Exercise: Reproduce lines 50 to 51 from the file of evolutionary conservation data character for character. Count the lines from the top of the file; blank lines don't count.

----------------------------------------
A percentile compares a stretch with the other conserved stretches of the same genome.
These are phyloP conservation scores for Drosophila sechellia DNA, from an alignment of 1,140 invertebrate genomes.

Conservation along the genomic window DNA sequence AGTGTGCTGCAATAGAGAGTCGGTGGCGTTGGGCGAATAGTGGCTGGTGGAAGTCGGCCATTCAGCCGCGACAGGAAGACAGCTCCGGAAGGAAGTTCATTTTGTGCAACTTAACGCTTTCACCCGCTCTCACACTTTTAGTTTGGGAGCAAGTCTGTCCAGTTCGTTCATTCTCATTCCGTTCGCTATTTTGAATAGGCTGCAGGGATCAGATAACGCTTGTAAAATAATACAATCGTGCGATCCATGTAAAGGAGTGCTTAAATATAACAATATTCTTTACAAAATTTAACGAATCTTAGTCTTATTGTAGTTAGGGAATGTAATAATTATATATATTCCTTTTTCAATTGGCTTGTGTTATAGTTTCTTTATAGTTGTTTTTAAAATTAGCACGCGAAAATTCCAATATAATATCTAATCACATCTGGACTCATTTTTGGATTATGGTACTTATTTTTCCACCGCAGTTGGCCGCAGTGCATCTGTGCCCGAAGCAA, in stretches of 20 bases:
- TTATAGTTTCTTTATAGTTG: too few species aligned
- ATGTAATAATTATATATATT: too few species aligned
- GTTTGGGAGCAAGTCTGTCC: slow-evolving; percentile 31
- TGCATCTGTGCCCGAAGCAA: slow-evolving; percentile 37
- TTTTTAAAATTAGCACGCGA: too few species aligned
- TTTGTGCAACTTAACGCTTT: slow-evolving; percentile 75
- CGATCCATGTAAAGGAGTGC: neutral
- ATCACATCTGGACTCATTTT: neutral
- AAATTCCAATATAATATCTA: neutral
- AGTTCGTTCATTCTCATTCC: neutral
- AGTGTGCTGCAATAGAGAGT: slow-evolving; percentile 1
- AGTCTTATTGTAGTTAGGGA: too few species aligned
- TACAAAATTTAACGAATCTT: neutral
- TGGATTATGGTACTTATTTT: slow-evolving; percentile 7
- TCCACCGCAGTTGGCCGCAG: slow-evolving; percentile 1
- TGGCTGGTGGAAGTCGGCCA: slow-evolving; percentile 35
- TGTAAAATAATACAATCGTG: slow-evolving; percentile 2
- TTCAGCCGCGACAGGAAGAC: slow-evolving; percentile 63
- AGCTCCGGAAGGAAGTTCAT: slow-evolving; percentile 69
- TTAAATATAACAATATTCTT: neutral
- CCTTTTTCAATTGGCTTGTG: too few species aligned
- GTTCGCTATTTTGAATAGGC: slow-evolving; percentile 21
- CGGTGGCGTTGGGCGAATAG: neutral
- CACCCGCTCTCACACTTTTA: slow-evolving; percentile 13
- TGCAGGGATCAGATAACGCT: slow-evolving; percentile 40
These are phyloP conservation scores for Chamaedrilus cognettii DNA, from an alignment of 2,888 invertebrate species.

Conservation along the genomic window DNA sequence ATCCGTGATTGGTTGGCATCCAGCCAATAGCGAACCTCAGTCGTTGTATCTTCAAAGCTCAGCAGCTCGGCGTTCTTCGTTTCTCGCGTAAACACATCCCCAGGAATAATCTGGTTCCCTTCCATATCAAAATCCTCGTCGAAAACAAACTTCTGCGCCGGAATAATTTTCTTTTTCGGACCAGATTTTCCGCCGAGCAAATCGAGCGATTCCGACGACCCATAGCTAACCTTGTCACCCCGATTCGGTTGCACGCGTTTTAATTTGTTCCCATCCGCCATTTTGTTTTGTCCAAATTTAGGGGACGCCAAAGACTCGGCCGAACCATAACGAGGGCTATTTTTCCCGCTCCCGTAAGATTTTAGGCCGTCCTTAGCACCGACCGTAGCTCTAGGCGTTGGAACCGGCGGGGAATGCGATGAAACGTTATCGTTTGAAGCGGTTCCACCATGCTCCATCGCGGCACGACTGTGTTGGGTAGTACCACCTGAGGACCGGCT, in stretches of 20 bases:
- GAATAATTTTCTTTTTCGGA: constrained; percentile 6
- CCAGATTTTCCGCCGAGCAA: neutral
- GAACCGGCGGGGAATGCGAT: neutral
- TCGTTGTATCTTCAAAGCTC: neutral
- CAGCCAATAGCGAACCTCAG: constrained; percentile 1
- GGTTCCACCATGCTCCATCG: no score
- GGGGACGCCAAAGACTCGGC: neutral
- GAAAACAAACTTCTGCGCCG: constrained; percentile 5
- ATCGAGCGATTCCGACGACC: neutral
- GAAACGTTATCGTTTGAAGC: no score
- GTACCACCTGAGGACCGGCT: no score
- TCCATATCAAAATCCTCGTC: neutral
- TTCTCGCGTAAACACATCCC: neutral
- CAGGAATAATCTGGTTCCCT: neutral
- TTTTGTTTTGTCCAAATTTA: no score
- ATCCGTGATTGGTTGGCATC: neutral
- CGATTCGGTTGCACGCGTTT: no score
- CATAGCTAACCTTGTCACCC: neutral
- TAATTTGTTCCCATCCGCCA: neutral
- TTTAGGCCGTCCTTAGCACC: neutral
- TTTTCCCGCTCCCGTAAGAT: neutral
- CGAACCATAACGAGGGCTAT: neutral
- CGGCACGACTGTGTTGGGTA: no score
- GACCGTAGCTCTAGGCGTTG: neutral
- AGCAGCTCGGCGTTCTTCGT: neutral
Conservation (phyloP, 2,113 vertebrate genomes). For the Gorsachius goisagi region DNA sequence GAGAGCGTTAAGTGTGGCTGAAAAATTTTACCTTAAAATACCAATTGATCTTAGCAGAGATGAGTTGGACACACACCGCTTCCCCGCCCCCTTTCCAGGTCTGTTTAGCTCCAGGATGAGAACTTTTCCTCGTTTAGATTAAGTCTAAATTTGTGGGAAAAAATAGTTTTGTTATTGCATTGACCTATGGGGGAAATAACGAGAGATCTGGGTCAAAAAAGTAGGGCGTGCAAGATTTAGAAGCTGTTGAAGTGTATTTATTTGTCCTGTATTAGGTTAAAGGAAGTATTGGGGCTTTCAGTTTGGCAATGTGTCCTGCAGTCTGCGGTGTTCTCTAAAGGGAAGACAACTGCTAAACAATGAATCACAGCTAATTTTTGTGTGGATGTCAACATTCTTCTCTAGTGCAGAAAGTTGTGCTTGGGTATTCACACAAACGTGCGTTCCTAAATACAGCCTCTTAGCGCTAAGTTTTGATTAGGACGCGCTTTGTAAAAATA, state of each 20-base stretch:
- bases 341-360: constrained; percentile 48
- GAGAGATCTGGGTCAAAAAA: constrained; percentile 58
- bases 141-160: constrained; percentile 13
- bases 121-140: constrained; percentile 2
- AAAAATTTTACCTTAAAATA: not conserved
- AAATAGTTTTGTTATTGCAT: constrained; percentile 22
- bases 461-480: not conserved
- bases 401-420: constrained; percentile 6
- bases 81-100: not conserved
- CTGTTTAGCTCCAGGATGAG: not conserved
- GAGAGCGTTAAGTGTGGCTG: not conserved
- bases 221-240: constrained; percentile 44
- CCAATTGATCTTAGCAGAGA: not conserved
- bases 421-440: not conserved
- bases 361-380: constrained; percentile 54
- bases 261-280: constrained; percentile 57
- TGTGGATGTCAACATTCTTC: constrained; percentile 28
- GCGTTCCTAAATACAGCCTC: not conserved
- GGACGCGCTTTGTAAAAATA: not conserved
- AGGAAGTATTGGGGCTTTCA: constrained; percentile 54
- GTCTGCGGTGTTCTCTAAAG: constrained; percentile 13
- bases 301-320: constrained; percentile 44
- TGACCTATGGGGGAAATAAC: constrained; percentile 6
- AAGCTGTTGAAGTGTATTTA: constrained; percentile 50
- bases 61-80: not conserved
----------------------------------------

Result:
- TTTAGGCCGTCCTTAGCACC: neutral
- TTTTCCCGCTCCCGTAAGAT: neutral